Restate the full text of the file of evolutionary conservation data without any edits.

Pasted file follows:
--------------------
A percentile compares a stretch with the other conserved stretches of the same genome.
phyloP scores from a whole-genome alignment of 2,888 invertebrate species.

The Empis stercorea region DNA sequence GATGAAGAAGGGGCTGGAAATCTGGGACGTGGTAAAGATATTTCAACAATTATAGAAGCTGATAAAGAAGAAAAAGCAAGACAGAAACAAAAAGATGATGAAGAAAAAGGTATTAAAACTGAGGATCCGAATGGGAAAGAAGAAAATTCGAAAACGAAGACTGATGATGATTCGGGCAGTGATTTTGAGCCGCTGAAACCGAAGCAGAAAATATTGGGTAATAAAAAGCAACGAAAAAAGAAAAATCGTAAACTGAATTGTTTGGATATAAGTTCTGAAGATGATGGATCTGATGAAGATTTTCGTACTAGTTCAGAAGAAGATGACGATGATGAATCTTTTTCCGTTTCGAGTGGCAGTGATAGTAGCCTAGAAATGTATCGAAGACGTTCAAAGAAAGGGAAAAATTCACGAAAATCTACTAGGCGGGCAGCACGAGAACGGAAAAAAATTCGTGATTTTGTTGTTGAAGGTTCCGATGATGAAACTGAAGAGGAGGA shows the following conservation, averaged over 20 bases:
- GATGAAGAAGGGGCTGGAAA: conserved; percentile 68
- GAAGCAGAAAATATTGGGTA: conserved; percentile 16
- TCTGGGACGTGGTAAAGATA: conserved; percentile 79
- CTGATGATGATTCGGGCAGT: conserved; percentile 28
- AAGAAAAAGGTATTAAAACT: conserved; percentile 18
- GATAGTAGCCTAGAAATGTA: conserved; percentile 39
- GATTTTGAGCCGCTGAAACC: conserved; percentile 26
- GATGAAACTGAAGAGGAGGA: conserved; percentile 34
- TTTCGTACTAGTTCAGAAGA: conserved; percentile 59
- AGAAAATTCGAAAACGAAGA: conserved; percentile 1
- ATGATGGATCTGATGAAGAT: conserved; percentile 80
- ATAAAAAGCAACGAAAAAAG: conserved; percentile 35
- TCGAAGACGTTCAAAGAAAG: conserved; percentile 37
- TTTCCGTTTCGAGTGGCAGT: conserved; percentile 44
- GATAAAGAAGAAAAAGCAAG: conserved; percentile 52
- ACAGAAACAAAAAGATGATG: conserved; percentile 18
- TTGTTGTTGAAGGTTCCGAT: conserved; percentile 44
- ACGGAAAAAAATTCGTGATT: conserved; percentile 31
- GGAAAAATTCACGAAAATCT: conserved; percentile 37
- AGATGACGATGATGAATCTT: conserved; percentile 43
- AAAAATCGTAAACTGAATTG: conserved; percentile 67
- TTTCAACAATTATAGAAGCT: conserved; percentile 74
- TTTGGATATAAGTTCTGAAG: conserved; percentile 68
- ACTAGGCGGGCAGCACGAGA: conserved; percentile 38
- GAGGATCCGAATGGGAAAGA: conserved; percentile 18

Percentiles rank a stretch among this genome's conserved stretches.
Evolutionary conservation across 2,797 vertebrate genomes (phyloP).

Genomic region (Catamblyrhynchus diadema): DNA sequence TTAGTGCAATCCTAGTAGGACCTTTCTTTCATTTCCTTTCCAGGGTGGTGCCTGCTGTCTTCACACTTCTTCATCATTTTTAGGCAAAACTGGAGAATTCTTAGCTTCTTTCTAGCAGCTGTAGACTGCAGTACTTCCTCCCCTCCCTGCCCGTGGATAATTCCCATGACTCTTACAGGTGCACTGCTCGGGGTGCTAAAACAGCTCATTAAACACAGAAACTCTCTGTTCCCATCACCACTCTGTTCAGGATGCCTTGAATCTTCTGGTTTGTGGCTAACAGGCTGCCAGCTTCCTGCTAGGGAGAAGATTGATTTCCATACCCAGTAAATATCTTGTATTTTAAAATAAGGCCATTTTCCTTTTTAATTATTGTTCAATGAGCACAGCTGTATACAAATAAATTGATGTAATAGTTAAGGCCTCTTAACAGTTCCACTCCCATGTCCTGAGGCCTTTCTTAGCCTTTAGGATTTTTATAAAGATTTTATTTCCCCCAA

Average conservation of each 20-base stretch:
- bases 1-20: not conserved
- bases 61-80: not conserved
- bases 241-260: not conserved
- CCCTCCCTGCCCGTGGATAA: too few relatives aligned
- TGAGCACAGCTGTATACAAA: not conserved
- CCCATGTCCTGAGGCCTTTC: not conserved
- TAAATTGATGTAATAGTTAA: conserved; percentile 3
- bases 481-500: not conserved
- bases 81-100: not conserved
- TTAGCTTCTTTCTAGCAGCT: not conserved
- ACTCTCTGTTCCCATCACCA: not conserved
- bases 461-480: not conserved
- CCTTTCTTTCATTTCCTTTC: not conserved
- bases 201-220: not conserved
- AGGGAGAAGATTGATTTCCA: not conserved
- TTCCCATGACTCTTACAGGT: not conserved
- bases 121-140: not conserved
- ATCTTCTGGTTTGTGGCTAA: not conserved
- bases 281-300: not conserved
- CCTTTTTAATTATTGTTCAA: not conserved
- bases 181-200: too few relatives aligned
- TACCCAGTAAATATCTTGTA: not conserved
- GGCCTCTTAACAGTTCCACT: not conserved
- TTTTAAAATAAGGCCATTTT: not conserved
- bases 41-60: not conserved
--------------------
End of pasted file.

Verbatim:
A percentile compares a stretch with the other conserved stretches of the same genome.
phyloP scores from a whole-genome alignment of 2,888 invertebrate species.

The Empis stercorea region DNA sequence GATGAAGAAGGGGCTGGAAATCTGGGACGTGGTAAAGATATTTCAACAATTATAGAAGCTGATAAAGAAGAAAAAGCAAGACAGAAACAAAAAGATGATGAAGAAAAAGGTATTAAAACTGAGGATCCGAATGGGAAAGAAGAAAATTCGAAAACGAAGACTGATGATGATTCGGGCAGTGATTTTGAGCCGCTGAAACCGAAGCAGAAAATATTGGGTAATAAAAAGCAACGAAAAAAGAAAAATCGTAAACTGAATTGTTTGGATATAAGTTCTGAAGATGATGGATCTGATGAAGATTTTCGTACTAGTTCAGAAGAAGATGACGATGATGAATCTTTTTCCGTTTCGAGTGGCAGTGATAGTAGCCTAGAAATGTATCGAAGACGTTCAAAGAAAGGGAAAAATTCACGAAAATCTACTAGGCGGGCAGCACGAGAACGGAAAAAAATTCGTGATTTTGTTGTTGAAGGTTCCGATGATGAAACTGAAGAGGAGGA shows the following conservation, averaged over 20 bases:
- GATGAAGAAGGGGCTGGAAA: conserved; percentile 68
- GAAGCAGAAAATATTGGGTA: conserved; percentile 16
- TCTGGGACGTGGTAAAGATA: conserved; percentile 79
- CTGATGATGATTCGGGCAGT: conserved; percentile 28
- AAGAAAAAGGTATTAAAACT: conserved; percentile 18
- GATAGTAGCCTAGAAATGTA: conserved; percentile 39
- GATTTTGAGCCGCTGAAACC: conserved; percentile 26
- GATGAAACTGAAGAGGAGGA: conserved; percentile 34
- TTTCGTACTAGTTCAGAAGA: conserved; percentile 59
- AGAAAATTCGAAAACGAAGA: conserved; percentile 1
- ATGATGGATCTGATGAAGAT: conserved; percentile 80
- ATAAAAAGCAACGAAAAAAG: conserved; percentile 35
- TCGAAGACGTTCAAAGAAAG: conserved; percentile 37
- TTTCCGTTTCGAGTGGCAGT: conserved; percentile 44
- GATAAAGAAGAAAAAGCAAG: conserved; percentile 52
- ACAGAAACAAAAAGATGATG: conserved; percentile 18
- TTGTTGTTGAAGGTTCCGAT: conserved; percentile 44
- ACGGAAAAAAATTCGTGATT: conserved; percentile 31
- GGAAAAATTCACGAAAATCT: conserved; percentile 37
- AGATGACGATGATGAATCTT: conserved; percentile 43
- AAAAATCGTAAACTGAATTG: conserved; percentile 67
- TTTCAACAATTATAGAAGCT: conserved; percentile 74
- TTTGGATATAAGTTCTGAAG: conserved; percentile 68
- ACTAGGCGGGCAGCACGAGA: conserved; percentile 38
- GAGGATCCGAATGGGAAAGA: conserved; percentile 18

Percentiles rank a stretch among this genome's conserved stretches.
Evolutionary conservation across 2,797 vertebrate genomes (phyloP).

Genomic region (Catamblyrhynchus diadema): DNA sequence TTAGTGCAATCCTAGTAGGACCTTTCTTTCATTTCCTTTCCAGGGTGGTGCCTGCTGTCTTCACACTTCTTCATCATTTTTAGGCAAAACTGGAGAATTCTTAGCTTCTTTCTAGCAGCTGTAGACTGCAGTACTTCCTCCCCTCCCTGCCCGTGGATAATTCCCATGACTCTTACAGGTGCACTGCTCGGGGTGCTAAAACAGCTCATTAAACACAGAAACTCTCTGTTCCCATCACCACTCTGTTCAGGATGCCTTGAATCTTCTGGTTTGTGGCTAACAGGCTGCCAGCTTCCTGCTAGGGAGAAGATTGATTTCCATACCCAGTAAATATCTTGTATTTTAAAATAAGGCCATTTTCCTTTTTAATTATTGTTCAATGAGCACAGCTGTATACAAATAAATTGATGTAATAGTTAAGGCCTCTTAACAGTTCCACTCCCATGTCCTGAGGCCTTTCTTAGCCTTTAGGATTTTTATAAAGATTTTATTTCCCCCAA

Average conservation of each 20-base stretch:
- bases 1-20: not conserved
- bases 61-80: not conserved
- bases 241-260: not conserved
- CCCTCCCTGCCCGTGGATAA: too few relatives aligned
- TGAGCACAGCTGTATACAAA: not conserved
- CCCATGTCCTGAGGCCTTTC: not conserved
- TAAATTGATGTAATAGTTAA: conserved; percentile 3
- bases 481-500: not conserved
- bases 81-100: not conserved
- TTAGCTTCTTTCTAGCAGCT: not conserved
- ACTCTCTGTTCCCATCACCA: not conserved
- bases 461-480: not conserved
- CCTTTCTTTCATTTCCTTTC: not conserved
- bases 201-220: not conserved
- AGGGAGAAGATTGATTTCCA: not conserved
- TTCCCATGACTCTTACAGGT: not conserved
- bases 121-140: not conserved
- ATCTTCTGGTTTGTGGCTAA: not conserved
- bases 281-300: not conserved
- CCTTTTTAATTATTGTTCAA: not conserved
- bases 181-200: too few relatives aligned
- TACCCAGTAAATATCTTGTA: not conserved
- GGCCTCTTAACAGTTCCACT: not conserved
- TTTTAAAATAAGGCCATTTT: not conserved
- bases 41-60: not conserved